Raja Ramanna (28 January 1928 – 24 September 2004) was an Indian physicist who is best known for his role in India’s nuclear program during its early stages.
Having joined the nuclear program in 1964, Ramanna worked under Homi Jehangir Bhabha, and later became the director of this program in 1967. Ramanna extended and supervised scientific research on nuclear weapons and was the first directing officer of the small team of Scientists that supervised and carried out the test of the nuclear device, under the code name Smiling Buddha, in 1974.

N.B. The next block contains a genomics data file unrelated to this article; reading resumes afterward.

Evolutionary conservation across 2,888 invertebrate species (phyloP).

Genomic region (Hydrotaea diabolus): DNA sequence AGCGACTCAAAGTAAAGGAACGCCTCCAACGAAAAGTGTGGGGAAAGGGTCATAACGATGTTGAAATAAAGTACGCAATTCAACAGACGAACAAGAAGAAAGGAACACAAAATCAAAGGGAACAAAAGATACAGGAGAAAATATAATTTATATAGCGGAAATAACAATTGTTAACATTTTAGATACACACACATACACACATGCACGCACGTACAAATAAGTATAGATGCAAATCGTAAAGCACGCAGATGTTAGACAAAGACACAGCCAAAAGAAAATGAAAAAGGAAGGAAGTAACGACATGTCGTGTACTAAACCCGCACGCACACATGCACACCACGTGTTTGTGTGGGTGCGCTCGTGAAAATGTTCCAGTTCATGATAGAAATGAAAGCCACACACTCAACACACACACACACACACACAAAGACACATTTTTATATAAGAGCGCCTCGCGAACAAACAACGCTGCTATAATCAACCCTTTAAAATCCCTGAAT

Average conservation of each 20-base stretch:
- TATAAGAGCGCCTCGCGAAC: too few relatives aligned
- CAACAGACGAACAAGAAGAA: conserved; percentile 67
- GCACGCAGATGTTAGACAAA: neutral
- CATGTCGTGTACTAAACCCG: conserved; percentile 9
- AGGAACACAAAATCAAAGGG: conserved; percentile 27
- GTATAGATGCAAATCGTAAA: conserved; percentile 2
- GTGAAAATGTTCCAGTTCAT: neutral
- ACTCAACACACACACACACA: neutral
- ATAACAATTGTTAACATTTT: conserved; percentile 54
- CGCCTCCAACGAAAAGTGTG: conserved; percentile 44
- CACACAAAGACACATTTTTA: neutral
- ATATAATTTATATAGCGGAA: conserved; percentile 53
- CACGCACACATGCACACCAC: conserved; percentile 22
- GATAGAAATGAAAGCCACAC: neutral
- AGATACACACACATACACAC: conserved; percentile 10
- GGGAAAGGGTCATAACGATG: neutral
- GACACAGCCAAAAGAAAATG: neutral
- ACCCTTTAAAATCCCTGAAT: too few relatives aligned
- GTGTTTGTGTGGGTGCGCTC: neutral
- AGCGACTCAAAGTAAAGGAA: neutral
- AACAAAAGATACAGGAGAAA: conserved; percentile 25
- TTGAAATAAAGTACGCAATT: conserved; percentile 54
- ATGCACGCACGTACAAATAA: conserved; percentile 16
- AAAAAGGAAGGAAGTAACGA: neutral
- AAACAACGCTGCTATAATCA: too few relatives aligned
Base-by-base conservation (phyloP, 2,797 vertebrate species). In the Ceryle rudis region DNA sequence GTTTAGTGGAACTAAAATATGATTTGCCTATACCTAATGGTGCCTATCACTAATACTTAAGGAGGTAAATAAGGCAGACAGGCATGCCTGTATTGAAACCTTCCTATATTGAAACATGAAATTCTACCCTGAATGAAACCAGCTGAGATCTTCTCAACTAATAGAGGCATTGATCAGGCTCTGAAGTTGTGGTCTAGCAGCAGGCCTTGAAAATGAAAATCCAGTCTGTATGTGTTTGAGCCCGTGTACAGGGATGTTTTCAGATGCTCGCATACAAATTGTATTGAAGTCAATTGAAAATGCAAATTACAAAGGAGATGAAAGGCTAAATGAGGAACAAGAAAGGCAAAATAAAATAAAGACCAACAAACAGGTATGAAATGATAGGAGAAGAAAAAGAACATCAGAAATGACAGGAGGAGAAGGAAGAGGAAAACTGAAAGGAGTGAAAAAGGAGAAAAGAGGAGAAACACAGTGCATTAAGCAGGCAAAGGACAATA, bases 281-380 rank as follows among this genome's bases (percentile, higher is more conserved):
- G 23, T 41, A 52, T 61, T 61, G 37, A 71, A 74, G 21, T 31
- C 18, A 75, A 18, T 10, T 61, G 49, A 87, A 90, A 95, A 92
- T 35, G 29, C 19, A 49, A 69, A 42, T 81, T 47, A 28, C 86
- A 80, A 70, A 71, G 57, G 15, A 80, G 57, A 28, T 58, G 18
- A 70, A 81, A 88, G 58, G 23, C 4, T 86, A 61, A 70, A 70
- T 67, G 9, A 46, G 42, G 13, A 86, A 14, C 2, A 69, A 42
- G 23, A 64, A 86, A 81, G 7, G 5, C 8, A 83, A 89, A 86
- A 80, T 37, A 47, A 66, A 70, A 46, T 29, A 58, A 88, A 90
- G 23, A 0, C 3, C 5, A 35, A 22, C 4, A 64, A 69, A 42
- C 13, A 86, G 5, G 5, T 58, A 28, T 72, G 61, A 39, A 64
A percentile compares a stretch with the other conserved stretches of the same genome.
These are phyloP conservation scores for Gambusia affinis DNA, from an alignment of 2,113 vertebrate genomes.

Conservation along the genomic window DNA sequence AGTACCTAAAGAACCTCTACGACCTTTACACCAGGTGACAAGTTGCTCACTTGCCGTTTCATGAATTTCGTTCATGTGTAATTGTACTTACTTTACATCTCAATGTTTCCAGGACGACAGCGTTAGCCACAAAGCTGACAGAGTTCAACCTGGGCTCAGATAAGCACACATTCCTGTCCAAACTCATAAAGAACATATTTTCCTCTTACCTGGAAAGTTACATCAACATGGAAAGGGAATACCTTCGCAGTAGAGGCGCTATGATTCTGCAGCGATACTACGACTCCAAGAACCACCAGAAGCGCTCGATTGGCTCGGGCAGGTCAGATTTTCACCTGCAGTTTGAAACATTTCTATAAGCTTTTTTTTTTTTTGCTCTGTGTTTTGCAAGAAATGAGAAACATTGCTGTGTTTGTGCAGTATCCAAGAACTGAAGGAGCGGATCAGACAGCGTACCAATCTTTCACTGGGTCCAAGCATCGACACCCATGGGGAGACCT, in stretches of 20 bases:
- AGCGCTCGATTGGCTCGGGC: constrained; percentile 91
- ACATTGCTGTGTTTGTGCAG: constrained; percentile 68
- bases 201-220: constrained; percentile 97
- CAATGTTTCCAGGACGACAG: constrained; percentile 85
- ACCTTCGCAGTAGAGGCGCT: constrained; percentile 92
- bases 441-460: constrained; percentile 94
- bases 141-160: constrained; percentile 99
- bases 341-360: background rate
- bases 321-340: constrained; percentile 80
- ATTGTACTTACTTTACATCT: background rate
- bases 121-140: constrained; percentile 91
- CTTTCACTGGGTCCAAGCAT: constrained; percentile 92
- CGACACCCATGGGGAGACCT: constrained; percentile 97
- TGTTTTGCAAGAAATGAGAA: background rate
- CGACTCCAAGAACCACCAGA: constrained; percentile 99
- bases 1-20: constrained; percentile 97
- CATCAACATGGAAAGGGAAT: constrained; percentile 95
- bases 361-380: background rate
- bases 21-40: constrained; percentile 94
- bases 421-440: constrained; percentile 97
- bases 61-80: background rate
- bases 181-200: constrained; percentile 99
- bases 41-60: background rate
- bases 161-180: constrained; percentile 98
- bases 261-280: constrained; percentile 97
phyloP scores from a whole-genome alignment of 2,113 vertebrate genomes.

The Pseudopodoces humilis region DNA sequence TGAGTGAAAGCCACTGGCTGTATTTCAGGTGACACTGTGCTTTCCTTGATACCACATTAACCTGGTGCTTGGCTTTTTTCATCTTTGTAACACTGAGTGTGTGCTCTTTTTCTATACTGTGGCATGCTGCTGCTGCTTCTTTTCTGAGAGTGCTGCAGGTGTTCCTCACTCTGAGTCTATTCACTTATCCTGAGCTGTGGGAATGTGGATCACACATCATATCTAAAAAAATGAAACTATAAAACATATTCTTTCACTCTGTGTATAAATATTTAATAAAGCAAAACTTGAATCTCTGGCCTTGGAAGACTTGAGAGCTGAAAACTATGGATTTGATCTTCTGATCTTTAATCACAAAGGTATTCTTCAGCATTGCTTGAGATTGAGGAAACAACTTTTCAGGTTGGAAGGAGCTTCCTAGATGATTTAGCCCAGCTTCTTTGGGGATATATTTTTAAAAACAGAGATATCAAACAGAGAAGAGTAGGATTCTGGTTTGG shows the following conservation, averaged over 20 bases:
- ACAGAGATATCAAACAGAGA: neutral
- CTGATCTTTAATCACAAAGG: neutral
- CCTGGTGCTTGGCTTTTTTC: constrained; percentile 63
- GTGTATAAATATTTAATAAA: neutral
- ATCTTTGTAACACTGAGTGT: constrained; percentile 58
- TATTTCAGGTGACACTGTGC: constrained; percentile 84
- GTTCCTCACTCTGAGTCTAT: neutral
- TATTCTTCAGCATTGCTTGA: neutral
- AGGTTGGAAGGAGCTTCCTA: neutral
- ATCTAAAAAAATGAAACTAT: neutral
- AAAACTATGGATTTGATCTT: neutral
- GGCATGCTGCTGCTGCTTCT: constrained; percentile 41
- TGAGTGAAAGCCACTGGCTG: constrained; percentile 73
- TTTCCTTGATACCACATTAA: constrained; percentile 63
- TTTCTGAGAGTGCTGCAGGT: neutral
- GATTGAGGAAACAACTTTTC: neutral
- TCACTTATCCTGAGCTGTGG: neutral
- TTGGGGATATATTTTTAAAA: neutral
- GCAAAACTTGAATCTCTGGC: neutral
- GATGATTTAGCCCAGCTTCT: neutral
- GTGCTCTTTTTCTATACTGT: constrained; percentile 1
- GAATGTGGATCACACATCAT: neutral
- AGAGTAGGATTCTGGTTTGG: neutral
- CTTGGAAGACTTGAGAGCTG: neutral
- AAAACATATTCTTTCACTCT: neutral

Ramanna was associated with and directed India’s nuclear program for more than four decades, and also initiated industrial defence programmes for the Indian Armed Forces. He was a recipient of Padma Vibhushan, India’s second highest civilian decoration, in honour of his services to build India’s nuclear programme. Ramanna died in Mumbai in 2004 at the age of 79.